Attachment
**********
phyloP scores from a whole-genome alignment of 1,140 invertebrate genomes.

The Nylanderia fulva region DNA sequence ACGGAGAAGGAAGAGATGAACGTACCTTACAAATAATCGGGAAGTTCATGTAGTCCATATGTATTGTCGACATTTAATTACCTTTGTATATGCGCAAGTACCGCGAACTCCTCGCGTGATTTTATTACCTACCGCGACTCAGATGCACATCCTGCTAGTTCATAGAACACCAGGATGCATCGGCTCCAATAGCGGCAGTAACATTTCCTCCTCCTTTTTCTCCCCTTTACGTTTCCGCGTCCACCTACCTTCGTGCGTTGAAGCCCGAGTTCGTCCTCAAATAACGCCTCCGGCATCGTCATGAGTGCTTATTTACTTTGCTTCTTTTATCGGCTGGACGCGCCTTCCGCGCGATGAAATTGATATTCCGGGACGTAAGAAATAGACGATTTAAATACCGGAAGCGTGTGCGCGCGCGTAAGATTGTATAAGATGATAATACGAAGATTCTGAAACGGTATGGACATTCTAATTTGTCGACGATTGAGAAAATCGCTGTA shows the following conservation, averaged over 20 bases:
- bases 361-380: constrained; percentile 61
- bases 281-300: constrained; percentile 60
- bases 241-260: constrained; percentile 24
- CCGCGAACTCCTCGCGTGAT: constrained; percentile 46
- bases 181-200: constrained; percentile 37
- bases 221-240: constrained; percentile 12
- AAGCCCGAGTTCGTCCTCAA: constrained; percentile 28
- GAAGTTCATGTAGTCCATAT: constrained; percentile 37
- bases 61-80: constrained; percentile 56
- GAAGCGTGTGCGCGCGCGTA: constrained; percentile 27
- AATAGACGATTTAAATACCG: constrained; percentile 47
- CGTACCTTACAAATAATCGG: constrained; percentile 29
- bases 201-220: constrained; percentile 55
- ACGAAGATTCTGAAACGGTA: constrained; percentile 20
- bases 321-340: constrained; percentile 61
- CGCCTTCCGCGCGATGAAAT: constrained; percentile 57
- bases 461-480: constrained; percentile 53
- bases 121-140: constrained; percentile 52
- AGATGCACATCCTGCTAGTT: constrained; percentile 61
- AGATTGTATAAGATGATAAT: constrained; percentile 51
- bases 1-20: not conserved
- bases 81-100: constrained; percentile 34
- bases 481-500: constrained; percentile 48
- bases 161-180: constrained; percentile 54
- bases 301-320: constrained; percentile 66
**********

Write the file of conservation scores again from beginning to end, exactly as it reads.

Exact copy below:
phyloP scores from a whole-genome alignment of 1,140 invertebrate genomes.

The Nylanderia fulva region DNA sequence ACGGAGAAGGAAGAGATGAACGTACCTTACAAATAATCGGGAAGTTCATGTAGTCCATATGTATTGTCGACATTTAATTACCTTTGTATATGCGCAAGTACCGCGAACTCCTCGCGTGATTTTATTACCTACCGCGACTCAGATGCACATCCTGCTAGTTCATAGAACACCAGGATGCATCGGCTCCAATAGCGGCAGTAACATTTCCTCCTCCTTTTTCTCCCCTTTACGTTTCCGCGTCCACCTACCTTCGTGCGTTGAAGCCCGAGTTCGTCCTCAAATAACGCCTCCGGCATCGTCATGAGTGCTTATTTACTTTGCTTCTTTTATCGGCTGGACGCGCCTTCCGCGCGATGAAATTGATATTCCGGGACGTAAGAAATAGACGATTTAAATACCGGAAGCGTGTGCGCGCGCGTAAGATTGTATAAGATGATAATACGAAGATTCTGAAACGGTATGGACATTCTAATTTGTCGACGATTGAGAAAATCGCTGTA shows the following conservation, averaged over 20 bases:
- bases 361-380: constrained; percentile 61
- bases 281-300: constrained; percentile 60
- bases 241-260: constrained; percentile 24
- CCGCGAACTCCTCGCGTGAT: constrained; percentile 46
- bases 181-200: constrained; percentile 37
- bases 221-240: constrained; percentile 12
- AAGCCCGAGTTCGTCCTCAA: constrained; percentile 28
- GAAGTTCATGTAGTCCATAT: constrained; percentile 37
- bases 61-80: constrained; percentile 56
- GAAGCGTGTGCGCGCGCGTA: constrained; percentile 27
- AATAGACGATTTAAATACCG: constrained; percentile 47
- CGTACCTTACAAATAATCGG: constrained; percentile 29
- bases 201-220: constrained; percentile 55
- ACGAAGATTCTGAAACGGTA: constrained; percentile 20
- bases 321-340: constrained; percentile 61
- CGCCTTCCGCGCGATGAAAT: constrained; percentile 57
- bases 461-480: constrained; percentile 53
- bases 121-140: constrained; percentile 52
- AGATGCACATCCTGCTAGTT: constrained; percentile 61
- AGATTGTATAAGATGATAAT: constrained; percentile 51
- bases 1-20: not conserved
- bases 81-100: constrained; percentile 34
- bases 481-500: constrained; percentile 48
- bases 161-180: constrained; percentile 54
- bases 301-320: constrained; percentile 66